Another good comparison we make in poetry is called metonymy. It's fun to say and extremely useful. Metonymy is using something closely related with something else to represent it. For example "the crown" meaning the king or queen or the entire royal court, or "the court" to stand for a basketball stadium. Synechdoche is almost always associated with the body and represents a "part for the whole." For example,  "all knees and elbows" to represent a person or a group of people who are positioned awkwardly, or the hand represents the sailor in the phrase "all hands on deck." So, here's a test - is "the clink" to represent jail (the sound the door on a jail cell makes when it is locked - "clink") an example of metinymy or synechdoce?

Here's a use of synechdoche from Eliot's poem:
To prepare a face to meet the faces that you meet
There are many other figures of speech that we can use to make comparisons, but one of my favorites is personification. Personification works much like the metaphor we began with (in fact, personification can be seen as a sort of "sub metaphor" it is really a very specific kind of metaphor). Personification is a comparison wherein a non-human entity is giving human qualities. Here, Eliot uses personification with "afternoon" and "evening":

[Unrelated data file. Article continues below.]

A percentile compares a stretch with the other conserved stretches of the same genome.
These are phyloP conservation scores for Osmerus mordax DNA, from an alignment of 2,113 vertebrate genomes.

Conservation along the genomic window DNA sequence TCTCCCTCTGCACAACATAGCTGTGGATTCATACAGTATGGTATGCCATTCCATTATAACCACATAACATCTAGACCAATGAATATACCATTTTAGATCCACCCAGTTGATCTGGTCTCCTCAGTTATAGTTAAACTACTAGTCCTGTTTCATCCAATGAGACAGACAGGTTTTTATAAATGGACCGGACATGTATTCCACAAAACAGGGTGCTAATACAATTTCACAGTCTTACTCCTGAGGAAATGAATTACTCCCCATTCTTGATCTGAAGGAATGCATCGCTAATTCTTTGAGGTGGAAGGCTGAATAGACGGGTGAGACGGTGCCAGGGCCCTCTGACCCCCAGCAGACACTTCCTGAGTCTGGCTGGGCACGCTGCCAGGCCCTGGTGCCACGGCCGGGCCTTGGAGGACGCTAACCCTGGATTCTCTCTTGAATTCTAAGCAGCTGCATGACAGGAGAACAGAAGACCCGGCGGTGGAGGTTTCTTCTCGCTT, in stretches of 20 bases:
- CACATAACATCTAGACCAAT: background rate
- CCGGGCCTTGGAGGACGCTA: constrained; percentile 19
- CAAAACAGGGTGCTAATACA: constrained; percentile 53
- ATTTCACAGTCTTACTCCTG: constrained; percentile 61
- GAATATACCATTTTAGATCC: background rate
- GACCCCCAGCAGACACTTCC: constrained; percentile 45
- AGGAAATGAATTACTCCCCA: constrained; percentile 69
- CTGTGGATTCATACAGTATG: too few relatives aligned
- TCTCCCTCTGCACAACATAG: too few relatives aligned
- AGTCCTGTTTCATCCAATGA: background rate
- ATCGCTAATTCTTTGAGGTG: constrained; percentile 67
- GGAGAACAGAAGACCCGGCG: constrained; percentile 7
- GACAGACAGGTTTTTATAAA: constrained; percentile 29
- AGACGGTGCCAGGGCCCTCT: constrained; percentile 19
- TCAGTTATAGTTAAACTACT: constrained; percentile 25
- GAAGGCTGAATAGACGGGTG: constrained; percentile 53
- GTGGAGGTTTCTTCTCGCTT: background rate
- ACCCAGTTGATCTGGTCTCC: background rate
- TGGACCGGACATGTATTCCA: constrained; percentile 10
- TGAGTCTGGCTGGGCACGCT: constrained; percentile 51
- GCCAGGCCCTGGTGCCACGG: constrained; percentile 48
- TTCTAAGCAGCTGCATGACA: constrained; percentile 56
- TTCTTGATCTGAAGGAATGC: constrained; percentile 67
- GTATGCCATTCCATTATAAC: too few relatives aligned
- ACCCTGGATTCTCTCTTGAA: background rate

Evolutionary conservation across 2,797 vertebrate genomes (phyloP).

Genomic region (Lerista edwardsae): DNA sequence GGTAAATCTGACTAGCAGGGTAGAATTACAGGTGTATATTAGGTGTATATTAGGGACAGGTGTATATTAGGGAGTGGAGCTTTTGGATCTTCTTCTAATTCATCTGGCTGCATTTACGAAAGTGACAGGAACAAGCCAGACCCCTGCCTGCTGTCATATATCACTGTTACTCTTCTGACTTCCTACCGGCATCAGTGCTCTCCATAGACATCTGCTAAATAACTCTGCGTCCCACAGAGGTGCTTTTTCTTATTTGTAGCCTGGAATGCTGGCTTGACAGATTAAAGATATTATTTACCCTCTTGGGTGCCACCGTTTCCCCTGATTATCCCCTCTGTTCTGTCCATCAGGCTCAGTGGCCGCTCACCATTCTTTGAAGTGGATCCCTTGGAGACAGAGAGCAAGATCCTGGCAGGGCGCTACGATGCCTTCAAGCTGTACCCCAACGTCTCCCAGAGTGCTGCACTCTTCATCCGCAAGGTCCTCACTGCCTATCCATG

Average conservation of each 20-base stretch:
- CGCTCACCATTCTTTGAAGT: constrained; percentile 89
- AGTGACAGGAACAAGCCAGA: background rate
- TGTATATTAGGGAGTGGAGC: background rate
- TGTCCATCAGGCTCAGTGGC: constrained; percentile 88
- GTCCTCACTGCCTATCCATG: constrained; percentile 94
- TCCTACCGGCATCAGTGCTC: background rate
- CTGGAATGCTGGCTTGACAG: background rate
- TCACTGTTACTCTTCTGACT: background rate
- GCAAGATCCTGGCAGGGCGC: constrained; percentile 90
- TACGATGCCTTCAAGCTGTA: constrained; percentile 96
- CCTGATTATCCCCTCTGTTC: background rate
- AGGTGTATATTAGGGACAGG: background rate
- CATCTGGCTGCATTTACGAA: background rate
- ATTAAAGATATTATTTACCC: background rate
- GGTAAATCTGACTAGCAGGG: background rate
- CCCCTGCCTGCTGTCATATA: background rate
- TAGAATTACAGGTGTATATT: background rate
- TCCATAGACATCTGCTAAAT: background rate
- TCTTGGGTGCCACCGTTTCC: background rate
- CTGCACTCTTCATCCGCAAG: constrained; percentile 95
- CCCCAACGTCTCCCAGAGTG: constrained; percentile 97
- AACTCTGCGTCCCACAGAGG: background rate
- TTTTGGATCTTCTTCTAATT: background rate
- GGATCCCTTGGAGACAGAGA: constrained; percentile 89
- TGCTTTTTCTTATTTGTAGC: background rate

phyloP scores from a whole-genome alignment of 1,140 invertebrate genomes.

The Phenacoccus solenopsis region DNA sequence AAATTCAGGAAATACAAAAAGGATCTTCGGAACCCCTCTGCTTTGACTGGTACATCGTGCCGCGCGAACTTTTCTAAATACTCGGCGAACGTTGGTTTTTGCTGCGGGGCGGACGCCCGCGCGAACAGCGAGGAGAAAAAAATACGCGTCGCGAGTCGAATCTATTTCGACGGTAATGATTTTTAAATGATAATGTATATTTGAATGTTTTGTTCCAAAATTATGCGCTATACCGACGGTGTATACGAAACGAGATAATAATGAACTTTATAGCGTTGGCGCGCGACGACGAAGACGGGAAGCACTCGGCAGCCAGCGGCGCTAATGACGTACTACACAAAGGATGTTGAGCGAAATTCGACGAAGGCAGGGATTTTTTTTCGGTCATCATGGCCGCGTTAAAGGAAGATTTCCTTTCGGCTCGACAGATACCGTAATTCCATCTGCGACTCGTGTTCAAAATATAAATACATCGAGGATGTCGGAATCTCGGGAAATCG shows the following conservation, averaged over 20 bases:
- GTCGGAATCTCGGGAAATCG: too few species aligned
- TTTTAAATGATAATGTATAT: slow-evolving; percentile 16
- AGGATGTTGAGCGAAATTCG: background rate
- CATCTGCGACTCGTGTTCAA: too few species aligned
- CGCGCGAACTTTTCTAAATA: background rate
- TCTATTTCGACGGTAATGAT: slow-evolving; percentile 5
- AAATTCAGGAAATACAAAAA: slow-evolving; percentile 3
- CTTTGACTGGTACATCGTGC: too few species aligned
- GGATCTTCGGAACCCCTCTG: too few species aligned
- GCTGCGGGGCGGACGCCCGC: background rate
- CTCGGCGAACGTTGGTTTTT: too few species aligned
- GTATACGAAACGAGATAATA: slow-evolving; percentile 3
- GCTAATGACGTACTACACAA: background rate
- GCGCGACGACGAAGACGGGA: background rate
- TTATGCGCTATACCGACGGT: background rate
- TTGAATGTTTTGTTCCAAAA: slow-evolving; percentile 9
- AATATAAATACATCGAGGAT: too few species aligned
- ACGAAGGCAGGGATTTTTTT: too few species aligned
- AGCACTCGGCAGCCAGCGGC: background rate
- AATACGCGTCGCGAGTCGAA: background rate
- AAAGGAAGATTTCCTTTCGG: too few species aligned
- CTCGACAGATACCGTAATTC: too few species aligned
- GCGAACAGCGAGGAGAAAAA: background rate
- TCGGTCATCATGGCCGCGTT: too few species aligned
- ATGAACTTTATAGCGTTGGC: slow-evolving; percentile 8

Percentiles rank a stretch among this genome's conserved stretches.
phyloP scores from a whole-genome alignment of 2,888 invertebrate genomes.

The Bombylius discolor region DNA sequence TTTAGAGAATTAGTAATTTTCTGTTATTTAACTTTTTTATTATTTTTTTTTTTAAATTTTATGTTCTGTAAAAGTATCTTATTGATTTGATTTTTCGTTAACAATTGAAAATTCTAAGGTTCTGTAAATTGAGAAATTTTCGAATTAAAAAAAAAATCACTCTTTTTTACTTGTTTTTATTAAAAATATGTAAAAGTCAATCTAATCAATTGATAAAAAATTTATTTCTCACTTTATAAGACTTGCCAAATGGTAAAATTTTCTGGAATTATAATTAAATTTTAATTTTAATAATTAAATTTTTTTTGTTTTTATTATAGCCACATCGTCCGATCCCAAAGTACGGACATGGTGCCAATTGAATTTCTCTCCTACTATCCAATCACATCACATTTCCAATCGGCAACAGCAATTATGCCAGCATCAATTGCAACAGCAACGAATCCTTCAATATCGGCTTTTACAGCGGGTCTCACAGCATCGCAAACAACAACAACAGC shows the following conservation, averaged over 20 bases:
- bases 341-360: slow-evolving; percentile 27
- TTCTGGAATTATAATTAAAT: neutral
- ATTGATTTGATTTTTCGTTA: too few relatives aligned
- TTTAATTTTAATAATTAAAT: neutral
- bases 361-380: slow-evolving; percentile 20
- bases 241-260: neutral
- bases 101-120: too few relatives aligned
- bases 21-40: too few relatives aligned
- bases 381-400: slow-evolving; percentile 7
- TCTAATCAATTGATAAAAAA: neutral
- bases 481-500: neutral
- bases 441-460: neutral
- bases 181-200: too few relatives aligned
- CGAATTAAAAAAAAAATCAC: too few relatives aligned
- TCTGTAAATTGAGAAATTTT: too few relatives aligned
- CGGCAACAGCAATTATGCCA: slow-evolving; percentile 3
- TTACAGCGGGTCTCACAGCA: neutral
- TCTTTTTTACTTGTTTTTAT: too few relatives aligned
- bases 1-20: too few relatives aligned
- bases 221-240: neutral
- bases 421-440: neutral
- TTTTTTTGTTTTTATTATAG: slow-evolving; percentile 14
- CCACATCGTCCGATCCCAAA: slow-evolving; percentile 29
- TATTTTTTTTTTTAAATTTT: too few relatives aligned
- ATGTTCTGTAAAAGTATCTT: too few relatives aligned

And the afternoon, the evening, sleeps so peacefully!
Smoothed by long fingers,
Asleep… tired… or it malingers,
Stretched on the floor, here beside you and me.